Pope Francis yesterday opened a landmark Vatican summit on fighting child sex abuse, calling for “concrete measures” and handing top Catholic bishops a roadmap to tackling paedophilia in the church.
“The holy people of God looks to us, and expects from us not simple and predictable condemnations, but concrete and effective measures to be undertaken. We need to be concrete,” he said as the summit opened, the first of its kind.
“Hear the cry of the little ones who plead for justice,” he said as the three-and-a-half day meeting began. Francis handed out a 21-point list of “guidelines” which included suggestions such as drawing up mandatory codes of conduct for priests, training people to spot abuse and informing police.
Maltese Archbishop Charles Scicluna, one of the summit’s organisers, described the proposals as “a roadmap for the future development of policy” which “governs all aspects of getting it right”.
The ongoing scandal has again escalated into a crisis which has touched many countries across the globe, with recent cases affecting Chile, Germany and the US.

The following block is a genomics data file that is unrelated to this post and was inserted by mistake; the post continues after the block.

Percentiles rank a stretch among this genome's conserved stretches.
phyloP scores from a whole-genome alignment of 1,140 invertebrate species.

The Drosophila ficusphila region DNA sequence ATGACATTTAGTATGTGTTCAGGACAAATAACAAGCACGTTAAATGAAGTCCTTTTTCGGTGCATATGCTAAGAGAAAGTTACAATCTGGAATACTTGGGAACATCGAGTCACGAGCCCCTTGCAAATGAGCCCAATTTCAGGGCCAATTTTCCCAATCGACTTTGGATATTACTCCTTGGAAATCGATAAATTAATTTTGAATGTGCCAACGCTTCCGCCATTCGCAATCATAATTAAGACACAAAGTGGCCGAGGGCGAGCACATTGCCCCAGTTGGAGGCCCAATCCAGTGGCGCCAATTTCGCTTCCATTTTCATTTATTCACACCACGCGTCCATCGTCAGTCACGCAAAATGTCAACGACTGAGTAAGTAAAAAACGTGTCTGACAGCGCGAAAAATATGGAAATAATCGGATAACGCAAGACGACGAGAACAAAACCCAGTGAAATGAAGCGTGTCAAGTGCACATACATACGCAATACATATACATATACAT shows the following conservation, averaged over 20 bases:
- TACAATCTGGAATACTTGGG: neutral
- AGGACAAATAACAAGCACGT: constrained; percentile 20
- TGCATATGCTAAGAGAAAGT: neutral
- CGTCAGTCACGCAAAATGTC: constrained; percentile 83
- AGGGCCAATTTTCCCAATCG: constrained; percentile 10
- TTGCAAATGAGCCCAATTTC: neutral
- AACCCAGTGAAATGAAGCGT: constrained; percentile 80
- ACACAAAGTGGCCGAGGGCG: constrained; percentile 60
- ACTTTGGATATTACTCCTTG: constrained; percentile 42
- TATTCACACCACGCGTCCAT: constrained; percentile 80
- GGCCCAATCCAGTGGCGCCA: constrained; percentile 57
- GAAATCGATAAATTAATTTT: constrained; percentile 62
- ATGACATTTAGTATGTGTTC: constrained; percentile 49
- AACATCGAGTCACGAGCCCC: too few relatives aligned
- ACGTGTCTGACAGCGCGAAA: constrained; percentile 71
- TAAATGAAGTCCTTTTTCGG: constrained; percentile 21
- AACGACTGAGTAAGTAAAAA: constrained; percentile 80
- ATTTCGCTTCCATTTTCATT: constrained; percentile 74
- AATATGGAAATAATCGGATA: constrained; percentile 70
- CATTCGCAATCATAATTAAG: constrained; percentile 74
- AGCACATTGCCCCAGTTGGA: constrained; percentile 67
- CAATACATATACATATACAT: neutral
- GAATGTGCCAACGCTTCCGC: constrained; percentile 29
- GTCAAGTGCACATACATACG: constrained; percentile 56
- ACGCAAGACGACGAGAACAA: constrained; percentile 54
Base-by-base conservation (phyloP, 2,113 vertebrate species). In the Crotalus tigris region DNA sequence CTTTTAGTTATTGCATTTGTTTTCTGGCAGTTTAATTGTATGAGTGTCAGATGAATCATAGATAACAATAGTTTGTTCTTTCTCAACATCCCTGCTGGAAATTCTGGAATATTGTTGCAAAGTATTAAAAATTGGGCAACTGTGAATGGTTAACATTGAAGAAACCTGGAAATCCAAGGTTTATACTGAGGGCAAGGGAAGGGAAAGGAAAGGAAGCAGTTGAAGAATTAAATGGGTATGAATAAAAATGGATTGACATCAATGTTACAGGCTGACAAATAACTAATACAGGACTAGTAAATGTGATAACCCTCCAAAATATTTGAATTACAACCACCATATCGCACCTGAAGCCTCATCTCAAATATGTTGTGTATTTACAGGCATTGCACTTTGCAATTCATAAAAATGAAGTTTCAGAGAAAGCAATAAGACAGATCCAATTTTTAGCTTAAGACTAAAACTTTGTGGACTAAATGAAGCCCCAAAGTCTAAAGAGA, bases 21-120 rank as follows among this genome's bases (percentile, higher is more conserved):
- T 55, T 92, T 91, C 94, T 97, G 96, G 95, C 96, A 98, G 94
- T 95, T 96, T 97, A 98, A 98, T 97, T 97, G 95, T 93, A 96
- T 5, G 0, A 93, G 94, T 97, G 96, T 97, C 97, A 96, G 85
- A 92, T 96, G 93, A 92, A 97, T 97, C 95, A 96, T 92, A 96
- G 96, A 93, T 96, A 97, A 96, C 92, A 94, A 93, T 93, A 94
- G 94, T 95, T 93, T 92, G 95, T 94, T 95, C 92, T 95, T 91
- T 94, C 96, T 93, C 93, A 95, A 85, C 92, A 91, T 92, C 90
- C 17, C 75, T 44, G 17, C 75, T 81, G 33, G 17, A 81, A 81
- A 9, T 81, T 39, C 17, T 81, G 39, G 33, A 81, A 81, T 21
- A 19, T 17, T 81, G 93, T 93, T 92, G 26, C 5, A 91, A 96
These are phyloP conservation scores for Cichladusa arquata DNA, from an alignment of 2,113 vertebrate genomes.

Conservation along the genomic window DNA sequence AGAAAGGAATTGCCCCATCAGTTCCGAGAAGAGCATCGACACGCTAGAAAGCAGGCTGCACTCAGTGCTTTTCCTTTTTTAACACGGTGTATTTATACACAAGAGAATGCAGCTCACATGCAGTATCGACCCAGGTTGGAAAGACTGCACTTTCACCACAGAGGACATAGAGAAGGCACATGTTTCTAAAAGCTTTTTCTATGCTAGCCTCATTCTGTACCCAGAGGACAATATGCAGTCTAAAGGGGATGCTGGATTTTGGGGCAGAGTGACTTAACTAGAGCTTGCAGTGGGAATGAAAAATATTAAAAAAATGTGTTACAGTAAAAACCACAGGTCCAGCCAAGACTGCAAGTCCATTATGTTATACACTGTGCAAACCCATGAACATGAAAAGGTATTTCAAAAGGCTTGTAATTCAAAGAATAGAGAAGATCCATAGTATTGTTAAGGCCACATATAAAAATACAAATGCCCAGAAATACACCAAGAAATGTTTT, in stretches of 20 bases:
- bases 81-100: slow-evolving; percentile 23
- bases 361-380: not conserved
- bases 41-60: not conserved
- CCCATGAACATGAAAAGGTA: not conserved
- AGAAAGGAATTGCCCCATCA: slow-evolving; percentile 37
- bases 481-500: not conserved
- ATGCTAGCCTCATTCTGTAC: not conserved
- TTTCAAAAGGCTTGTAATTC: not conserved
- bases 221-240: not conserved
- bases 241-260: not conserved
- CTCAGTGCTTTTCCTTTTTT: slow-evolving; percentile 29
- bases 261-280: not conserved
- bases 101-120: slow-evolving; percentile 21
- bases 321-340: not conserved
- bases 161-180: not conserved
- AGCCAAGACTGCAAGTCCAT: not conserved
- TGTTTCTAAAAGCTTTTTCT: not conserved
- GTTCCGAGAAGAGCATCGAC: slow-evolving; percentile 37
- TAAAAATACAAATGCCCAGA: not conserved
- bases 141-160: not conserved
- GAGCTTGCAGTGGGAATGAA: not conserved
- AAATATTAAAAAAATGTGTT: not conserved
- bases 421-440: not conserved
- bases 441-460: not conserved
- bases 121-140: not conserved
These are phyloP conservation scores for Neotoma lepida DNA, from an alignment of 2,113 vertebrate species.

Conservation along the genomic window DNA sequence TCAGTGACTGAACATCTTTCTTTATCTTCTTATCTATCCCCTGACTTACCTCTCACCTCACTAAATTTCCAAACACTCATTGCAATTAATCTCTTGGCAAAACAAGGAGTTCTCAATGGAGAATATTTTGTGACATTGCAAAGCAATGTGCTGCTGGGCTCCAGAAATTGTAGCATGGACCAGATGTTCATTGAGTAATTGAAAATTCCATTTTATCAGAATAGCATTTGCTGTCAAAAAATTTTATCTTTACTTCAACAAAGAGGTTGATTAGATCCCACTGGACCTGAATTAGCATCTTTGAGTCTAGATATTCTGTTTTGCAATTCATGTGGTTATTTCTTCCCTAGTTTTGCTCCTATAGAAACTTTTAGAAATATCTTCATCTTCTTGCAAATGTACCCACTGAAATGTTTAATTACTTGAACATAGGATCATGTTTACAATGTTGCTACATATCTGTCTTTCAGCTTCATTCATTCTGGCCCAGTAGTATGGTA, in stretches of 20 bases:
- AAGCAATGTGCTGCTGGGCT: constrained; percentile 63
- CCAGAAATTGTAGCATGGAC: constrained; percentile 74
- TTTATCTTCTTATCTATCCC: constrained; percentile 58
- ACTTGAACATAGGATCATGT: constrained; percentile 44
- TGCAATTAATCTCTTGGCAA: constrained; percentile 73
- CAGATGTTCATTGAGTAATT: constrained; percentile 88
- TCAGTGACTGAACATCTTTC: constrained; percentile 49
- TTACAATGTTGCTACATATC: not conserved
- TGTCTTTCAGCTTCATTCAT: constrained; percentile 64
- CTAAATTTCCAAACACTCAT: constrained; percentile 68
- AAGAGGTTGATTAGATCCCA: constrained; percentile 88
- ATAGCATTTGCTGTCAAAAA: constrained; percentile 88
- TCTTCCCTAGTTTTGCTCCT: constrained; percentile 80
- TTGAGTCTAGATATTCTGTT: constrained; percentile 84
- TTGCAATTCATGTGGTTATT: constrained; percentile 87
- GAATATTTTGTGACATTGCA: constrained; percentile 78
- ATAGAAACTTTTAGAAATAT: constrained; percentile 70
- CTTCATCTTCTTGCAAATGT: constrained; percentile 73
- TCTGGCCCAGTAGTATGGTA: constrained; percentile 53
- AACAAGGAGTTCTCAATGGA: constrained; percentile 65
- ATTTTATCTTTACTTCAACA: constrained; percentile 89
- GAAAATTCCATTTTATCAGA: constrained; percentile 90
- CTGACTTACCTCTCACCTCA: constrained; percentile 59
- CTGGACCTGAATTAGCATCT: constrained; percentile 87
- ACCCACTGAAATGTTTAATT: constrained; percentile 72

The 82-year-old pontiff hopes to raise awareness about abuse through prayers, speeches, working groups and testimonies from victims. The summit, he said, was a moment to “turn this evil into an opportunity for awareness and purification” and “heal the grave wounds that the scandal of paedophilia has caused, both in the little ones and in believers”.
Those gathered heard from unnamed abuse survivors, one of whom told them: “You are the physicians of the soul and yet, with rare exceptions, you have been transformed in some cases into murderers of the soul, into murderers of the faith”.
Another, a woman, described the horrors of being forced to undergo three abortions after being raped by a priest.
The summit aims to educate 114 top bishops who will then return home with clear ideas on how to spot and deal with abuse and paedophilia.
“We humbly and sorrowfully admit that wounds have been inflicted by us bishops on the victims and in fact the entire body of Christ,” Cardinal Luis Antonio Tagle told the assembly.
“Our lack of response to the suffering of victims, even to the point of rejecting them and covering up the scandal to protect perpetrators and the institution, has injured our people, leaving a deep wound in our relationship with those we are sent to serve,” he said. The scale of the task has been further complicated by the fact that some churches, in Asia and Africa in particular, deny the problem exists.